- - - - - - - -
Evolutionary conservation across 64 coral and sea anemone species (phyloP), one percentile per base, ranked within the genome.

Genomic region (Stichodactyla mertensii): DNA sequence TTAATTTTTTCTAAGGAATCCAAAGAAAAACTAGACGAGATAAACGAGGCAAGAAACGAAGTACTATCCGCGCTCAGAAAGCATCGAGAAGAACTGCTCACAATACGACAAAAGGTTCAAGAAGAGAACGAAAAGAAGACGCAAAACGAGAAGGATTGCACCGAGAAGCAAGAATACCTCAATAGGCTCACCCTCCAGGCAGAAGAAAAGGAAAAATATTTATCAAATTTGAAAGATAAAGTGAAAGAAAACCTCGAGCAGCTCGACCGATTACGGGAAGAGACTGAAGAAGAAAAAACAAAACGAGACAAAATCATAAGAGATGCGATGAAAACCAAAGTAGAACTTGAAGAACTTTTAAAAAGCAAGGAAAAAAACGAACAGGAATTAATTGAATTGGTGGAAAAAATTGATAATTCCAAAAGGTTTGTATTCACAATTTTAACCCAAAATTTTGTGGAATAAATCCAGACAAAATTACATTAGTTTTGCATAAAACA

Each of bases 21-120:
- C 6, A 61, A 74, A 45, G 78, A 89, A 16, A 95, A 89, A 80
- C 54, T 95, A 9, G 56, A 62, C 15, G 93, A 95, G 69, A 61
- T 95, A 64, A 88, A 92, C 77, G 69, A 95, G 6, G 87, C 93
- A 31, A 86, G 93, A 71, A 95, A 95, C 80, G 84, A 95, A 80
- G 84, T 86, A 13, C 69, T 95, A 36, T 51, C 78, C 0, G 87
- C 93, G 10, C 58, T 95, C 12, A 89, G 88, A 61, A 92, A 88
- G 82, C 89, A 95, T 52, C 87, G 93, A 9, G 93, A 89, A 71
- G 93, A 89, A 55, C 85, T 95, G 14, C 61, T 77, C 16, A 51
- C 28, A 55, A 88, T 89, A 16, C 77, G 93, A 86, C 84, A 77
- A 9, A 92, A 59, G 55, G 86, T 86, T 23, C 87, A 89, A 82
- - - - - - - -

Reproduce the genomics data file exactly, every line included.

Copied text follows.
Evolutionary conservation across 64 coral and sea anemone species (phyloP), one percentile per base, ranked within the genome.

Genomic region (Stichodactyla mertensii): DNA sequence TTAATTTTTTCTAAGGAATCCAAAGAAAAACTAGACGAGATAAACGAGGCAAGAAACGAAGTACTATCCGCGCTCAGAAAGCATCGAGAAGAACTGCTCACAATACGACAAAAGGTTCAAGAAGAGAACGAAAAGAAGACGCAAAACGAGAAGGATTGCACCGAGAAGCAAGAATACCTCAATAGGCTCACCCTCCAGGCAGAAGAAAAGGAAAAATATTTATCAAATTTGAAAGATAAAGTGAAAGAAAACCTCGAGCAGCTCGACCGATTACGGGAAGAGACTGAAGAAGAAAAAACAAAACGAGACAAAATCATAAGAGATGCGATGAAAACCAAAGTAGAACTTGAAGAACTTTTAAAAAGCAAGGAAAAAAACGAACAGGAATTAATTGAATTGGTGGAAAAAATTGATAATTCCAAAAGGTTTGTATTCACAATTTTAACCCAAAATTTTGTGGAATAAATCCAGACAAAATTACATTAGTTTTGCATAAAACA

Each of bases 21-120:
- C 6, A 61, A 74, A 45, G 78, A 89, A 16, A 95, A 89, A 80
- C 54, T 95, A 9, G 56, A 62, C 15, G 93, A 95, G 69, A 61
- T 95, A 64, A 88, A 92, C 77, G 69, A 95, G 6, G 87, C 93
- A 31, A 86, G 93, A 71, A 95, A 95, C 80, G 84, A 95, A 80
- G 84, T 86, A 13, C 69, T 95, A 36, T 51, C 78, C 0, G 87
- C 93, G 10, C 58, T 95, C 12, A 89, G 88, A 61, A 92, A 88
- G 82, C 89, A 95, T 52, C 87, G 93, A 9, G 93, A 89, A 71
- G 93, A 89, A 55, C 85, T 95, G 14, C 61, T 77, C 16, A 51
- C 28, A 55, A 88, T 89, A 16, C 77, G 93, A 86, C 84, A 77
- A 9, A 92, A 59, G 55, G 86, T 86, T 23, C 87, A 89, A 82